Aesthetics Contemporary Product Designs Essay

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Aesthetics and Contemporary Product Design

Design is the creation of a plan or the construction of an object. It can be plans, processes, patterns, art, or the direct realization of a specific type of product that is made for a special purpose. Design can be a strategic roadmap or approach - a map toward a way of doing something. Both the challenge and the uniqueness of design then, is that there are no universal or unifying definitions or institutions that define exactly what design should and should not be, or whether it is correctly designed or not. (Ralph & Wand, 2009) if we think about it, design is all around us -- in nature everywhere. It could be a leaf, a shell, or a flower. And each of these proportions are instinctively pleasurable for us, which is likely the reason why much of design and architecture is based on the very same principles of ratio, proportion, and structure. The basis for this design structure is the Golden Ratio, or 1:1.618. Since the Renaissance, this is the proportion that has been used by artists and architects to proportion their works for mass appeal. Fascinating, however, is just how many objects in nature follow this exact proportion: animal, plant, or object and even drawings of the human body from the Ancient Greeks to Leonardo da Vinci (Elam, 2001).Download full Download Microsoft Word File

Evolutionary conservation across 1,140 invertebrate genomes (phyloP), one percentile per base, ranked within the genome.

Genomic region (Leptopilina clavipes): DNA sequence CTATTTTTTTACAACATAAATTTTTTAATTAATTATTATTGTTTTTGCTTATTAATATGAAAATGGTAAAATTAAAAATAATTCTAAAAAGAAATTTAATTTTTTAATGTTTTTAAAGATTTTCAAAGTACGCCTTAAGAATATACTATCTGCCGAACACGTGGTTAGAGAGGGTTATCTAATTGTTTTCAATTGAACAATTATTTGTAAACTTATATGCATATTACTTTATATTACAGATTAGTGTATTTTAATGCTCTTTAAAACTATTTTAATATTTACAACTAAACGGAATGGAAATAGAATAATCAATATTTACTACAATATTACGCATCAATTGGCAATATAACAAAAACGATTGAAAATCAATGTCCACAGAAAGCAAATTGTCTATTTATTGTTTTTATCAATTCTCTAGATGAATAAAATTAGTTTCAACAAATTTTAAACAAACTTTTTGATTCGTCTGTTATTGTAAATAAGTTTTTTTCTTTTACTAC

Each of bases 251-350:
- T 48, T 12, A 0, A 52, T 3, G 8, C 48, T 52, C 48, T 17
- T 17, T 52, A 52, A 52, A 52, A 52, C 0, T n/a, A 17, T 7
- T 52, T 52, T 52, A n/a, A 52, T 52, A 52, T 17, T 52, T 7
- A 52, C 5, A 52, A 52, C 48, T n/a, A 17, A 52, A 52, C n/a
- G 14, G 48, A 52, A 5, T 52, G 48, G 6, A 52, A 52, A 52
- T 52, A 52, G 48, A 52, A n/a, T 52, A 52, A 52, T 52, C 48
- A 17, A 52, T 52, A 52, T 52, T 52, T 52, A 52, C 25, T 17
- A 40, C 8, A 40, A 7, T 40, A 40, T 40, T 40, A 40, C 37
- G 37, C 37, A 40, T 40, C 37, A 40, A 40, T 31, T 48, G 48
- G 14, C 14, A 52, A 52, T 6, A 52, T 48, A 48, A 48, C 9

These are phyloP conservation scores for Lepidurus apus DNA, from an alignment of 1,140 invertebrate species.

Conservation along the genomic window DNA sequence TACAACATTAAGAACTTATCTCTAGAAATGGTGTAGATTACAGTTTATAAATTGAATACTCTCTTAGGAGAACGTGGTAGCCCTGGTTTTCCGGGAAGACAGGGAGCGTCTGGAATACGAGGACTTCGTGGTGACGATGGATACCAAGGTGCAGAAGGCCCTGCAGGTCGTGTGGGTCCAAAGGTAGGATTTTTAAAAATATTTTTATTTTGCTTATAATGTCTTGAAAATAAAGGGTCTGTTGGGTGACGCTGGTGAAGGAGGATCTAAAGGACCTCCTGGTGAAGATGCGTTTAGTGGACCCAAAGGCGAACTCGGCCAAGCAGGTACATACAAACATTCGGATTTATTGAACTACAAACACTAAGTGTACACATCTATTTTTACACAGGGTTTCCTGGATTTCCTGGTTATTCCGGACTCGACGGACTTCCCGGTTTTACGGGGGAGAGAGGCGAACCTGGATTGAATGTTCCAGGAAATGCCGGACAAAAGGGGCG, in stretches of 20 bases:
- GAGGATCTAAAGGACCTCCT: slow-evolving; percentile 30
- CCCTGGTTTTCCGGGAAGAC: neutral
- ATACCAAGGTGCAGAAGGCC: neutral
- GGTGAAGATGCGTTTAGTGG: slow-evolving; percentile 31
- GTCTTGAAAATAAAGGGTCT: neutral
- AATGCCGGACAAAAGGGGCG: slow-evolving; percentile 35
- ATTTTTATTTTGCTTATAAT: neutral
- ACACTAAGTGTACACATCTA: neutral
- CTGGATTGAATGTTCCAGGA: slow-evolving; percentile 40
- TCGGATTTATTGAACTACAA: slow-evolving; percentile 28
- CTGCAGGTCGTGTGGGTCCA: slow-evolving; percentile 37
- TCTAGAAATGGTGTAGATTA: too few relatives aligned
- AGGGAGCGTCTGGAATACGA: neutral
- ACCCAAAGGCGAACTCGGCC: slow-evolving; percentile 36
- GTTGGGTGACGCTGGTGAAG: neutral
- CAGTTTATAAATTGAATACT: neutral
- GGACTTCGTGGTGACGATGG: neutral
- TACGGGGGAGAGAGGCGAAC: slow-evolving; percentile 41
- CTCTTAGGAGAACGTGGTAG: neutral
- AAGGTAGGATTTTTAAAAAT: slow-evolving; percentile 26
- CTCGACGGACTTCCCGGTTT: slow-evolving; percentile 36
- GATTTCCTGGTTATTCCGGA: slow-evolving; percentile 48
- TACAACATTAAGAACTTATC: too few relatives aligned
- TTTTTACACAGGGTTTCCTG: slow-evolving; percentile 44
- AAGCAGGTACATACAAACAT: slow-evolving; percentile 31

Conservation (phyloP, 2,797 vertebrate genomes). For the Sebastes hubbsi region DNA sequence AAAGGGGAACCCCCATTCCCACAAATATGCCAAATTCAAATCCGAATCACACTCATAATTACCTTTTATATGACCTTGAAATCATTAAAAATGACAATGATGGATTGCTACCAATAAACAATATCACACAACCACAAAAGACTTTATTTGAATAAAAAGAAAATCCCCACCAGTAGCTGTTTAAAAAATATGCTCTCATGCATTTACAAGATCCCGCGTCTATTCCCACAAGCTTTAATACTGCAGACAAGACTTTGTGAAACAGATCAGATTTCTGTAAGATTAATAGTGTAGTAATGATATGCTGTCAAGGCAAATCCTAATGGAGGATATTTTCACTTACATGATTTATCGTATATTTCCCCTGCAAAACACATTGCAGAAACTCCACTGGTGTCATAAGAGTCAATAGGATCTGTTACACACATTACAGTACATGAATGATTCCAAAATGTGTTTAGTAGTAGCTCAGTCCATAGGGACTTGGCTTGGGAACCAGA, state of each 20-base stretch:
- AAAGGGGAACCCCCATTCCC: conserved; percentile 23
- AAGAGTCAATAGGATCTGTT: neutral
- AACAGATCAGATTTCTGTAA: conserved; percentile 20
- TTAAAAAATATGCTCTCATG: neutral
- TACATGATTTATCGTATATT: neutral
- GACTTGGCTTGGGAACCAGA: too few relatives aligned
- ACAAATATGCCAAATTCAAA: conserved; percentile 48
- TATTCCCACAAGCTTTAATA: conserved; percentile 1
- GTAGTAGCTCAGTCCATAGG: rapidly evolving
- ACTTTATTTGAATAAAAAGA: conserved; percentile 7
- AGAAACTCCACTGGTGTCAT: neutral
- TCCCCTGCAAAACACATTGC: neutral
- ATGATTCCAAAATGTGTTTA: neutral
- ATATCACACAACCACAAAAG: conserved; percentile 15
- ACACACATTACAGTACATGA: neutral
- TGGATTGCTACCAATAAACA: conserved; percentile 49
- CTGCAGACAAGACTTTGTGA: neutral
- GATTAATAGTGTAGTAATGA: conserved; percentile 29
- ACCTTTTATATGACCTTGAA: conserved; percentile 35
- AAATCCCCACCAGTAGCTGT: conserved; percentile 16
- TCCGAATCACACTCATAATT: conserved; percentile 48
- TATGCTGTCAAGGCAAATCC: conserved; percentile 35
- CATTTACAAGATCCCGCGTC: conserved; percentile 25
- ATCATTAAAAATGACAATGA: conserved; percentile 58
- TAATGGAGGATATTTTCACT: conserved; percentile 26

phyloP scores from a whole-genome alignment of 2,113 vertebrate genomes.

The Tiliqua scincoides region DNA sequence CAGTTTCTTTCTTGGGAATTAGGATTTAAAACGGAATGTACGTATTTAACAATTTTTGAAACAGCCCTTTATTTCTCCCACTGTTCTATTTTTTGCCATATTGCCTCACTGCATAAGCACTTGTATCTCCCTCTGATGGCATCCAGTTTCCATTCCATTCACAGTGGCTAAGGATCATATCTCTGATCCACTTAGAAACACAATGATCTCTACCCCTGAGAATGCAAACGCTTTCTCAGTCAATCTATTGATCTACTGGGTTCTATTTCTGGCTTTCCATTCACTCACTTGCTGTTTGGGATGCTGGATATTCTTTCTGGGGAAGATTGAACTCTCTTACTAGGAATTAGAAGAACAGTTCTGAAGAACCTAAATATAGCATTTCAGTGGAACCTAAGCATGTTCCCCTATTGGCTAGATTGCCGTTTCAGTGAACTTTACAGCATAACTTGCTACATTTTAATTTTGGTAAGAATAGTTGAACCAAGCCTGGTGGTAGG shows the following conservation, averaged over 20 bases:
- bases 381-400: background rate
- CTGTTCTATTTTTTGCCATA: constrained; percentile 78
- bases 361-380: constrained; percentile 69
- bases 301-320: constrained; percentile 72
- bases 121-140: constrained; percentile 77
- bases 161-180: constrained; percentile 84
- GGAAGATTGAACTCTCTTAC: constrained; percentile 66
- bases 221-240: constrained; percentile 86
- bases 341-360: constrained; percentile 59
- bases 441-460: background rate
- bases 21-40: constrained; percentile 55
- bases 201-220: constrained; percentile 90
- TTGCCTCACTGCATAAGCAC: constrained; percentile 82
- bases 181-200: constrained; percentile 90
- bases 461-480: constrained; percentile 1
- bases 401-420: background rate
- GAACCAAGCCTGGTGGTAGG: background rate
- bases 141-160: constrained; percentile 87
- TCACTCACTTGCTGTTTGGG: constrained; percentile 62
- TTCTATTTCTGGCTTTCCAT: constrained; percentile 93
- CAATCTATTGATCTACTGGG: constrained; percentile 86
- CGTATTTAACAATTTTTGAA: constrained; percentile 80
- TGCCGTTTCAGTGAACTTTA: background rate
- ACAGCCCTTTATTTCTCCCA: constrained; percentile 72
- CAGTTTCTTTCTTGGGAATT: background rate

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TOPIC: Essay on Aesthetics Contemporary Product Designs Assignment

Taking the idea a step further, just as tastes change as culture evolves, so do individual perceptions of comfort, accessibility, and ease of use. Couple this with technological and aesthetic changes and the old paradigm of design simply does not work. Instead, by the late 20th century, industrial and interior designers, as well as architects and engineers, realized a new set of standards might be more appropriate- aptly called Universal Design. Gone were the days when a pot or a cup simply needed to have the utility of holding liquid. Gone are the days in which a knife was just for cutting, or a wine-glass just for wine. Instead, objects are now part of everyday life and must be artistic and pleasing to offer a greater degree of pleasure. There may be 1,000 different types of cups that essentially do the same job. Further, the hostess of today would rarely think of using the same placemats and dinnerware for more than one party, there must be a unifying theme or aesthetic to the use of design (Sudjic, 2009).

Broadly speaking, Universal Design (UD) is a rubric in which professionals strive to umbrella several issues together to form a more coherent and synergistic style and philosophy of design; products that are ecologically responsible and safe, designs that enhance the beauty as well as the physical comfort and ease of use of the building, and an approach that engenders psychographic unity while still providing the possibility for the greatest number of people to afford the benefits of appropriate design (Dorsa, 2002).

There are any number of design proportions that transcend the technical and move the individual into the emotional or psychological realm. Perception is important and that which is pleasing to us must also be fairly functional, or it loses its appeal. Even in something like furniture can be based on the idea of the Golden Mean triangle of perfect proportion. For instance, the curve proportion, the way the back of the chair or sofa fits the individual, and even the way the balance of the item interacts with the floor all become part of the Golden section (Petroski, 1994).